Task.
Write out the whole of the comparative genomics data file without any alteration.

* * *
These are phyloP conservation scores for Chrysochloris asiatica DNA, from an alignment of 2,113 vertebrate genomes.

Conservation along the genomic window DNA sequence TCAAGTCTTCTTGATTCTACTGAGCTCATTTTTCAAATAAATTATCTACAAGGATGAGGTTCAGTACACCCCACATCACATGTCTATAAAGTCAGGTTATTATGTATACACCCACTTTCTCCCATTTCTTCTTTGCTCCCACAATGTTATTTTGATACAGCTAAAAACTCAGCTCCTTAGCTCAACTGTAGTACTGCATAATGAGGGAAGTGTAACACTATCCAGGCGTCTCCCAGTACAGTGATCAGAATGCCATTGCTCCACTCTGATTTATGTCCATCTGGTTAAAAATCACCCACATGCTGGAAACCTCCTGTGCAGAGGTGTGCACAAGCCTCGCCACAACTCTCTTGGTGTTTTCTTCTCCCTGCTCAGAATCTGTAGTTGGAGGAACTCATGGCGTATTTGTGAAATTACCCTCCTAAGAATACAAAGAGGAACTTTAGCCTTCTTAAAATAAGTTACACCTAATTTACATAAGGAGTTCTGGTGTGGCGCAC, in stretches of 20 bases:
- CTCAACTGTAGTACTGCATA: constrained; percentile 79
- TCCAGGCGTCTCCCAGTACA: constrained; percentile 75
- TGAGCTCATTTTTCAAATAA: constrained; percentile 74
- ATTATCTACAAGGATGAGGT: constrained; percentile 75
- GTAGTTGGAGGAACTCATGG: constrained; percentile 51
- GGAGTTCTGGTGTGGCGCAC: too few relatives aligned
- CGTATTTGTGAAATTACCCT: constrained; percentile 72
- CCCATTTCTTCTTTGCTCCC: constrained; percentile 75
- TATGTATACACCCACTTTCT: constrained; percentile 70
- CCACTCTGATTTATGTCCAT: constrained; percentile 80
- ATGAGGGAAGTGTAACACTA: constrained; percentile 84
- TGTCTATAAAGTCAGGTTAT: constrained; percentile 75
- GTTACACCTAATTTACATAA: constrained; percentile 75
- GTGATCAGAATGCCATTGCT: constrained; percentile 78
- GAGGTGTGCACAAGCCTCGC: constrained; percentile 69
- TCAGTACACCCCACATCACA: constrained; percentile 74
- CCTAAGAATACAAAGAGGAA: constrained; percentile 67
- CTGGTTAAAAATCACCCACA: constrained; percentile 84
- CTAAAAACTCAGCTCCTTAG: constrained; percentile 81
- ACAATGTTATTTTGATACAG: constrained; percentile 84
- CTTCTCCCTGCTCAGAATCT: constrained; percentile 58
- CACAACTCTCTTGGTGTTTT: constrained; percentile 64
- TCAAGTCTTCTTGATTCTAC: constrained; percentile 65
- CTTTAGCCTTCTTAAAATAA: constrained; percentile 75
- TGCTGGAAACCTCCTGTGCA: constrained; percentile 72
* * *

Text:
These are phyloP conservation scores for Chrysochloris asiatica DNA, from an alignment of 2,113 vertebrate genomes.

Conservation along the genomic window DNA sequence TCAAGTCTTCTTGATTCTACTGAGCTCATTTTTCAAATAAATTATCTACAAGGATGAGGTTCAGTACACCCCACATCACATGTCTATAAAGTCAGGTTATTATGTATACACCCACTTTCTCCCATTTCTTCTTTGCTCCCACAATGTTATTTTGATACAGCTAAAAACTCAGCTCCTTAGCTCAACTGTAGTACTGCATAATGAGGGAAGTGTAACACTATCCAGGCGTCTCCCAGTACAGTGATCAGAATGCCATTGCTCCACTCTGATTTATGTCCATCTGGTTAAAAATCACCCACATGCTGGAAACCTCCTGTGCAGAGGTGTGCACAAGCCTCGCCACAACTCTCTTGGTGTTTTCTTCTCCCTGCTCAGAATCTGTAGTTGGAGGAACTCATGGCGTATTTGTGAAATTACCCTCCTAAGAATACAAAGAGGAACTTTAGCCTTCTTAAAATAAGTTACACCTAATTTACATAAGGAGTTCTGGTGTGGCGCAC, in stretches of 20 bases:
- CTCAACTGTAGTACTGCATA: constrained; percentile 79
- TCCAGGCGTCTCCCAGTACA: constrained; percentile 75
- TGAGCTCATTTTTCAAATAA: constrained; percentile 74
- ATTATCTACAAGGATGAGGT: constrained; percentile 75
- GTAGTTGGAGGAACTCATGG: constrained; percentile 51
- GGAGTTCTGGTGTGGCGCAC: too few relatives aligned
- CGTATTTGTGAAATTACCCT: constrained; percentile 72
- CCCATTTCTTCTTTGCTCCC: constrained; percentile 75
- TATGTATACACCCACTTTCT: constrained; percentile 70
- CCACTCTGATTTATGTCCAT: constrained; percentile 80
- ATGAGGGAAGTGTAACACTA: constrained; percentile 84
- TGTCTATAAAGTCAGGTTAT: constrained; percentile 75
- GTTACACCTAATTTACATAA: constrained; percentile 75
- GTGATCAGAATGCCATTGCT: constrained; percentile 78
- GAGGTGTGCACAAGCCTCGC: constrained; percentile 69
- TCAGTACACCCCACATCACA: constrained; percentile 74
- CCTAAGAATACAAAGAGGAA: constrained; percentile 67
- CTGGTTAAAAATCACCCACA: constrained; percentile 84
- CTAAAAACTCAGCTCCTTAG: constrained; percentile 81
- ACAATGTTATTTTGATACAG: constrained; percentile 84
- CTTCTCCCTGCTCAGAATCT: constrained; percentile 58
- CACAACTCTCTTGGTGTTTT: constrained; percentile 64
- TCAAGTCTTCTTGATTCTAC: constrained; percentile 65
- CTTTAGCCTTCTTAAAATAA: constrained; percentile 75
- TGCTGGAAACCTCCTGTGCA: constrained; percentile 72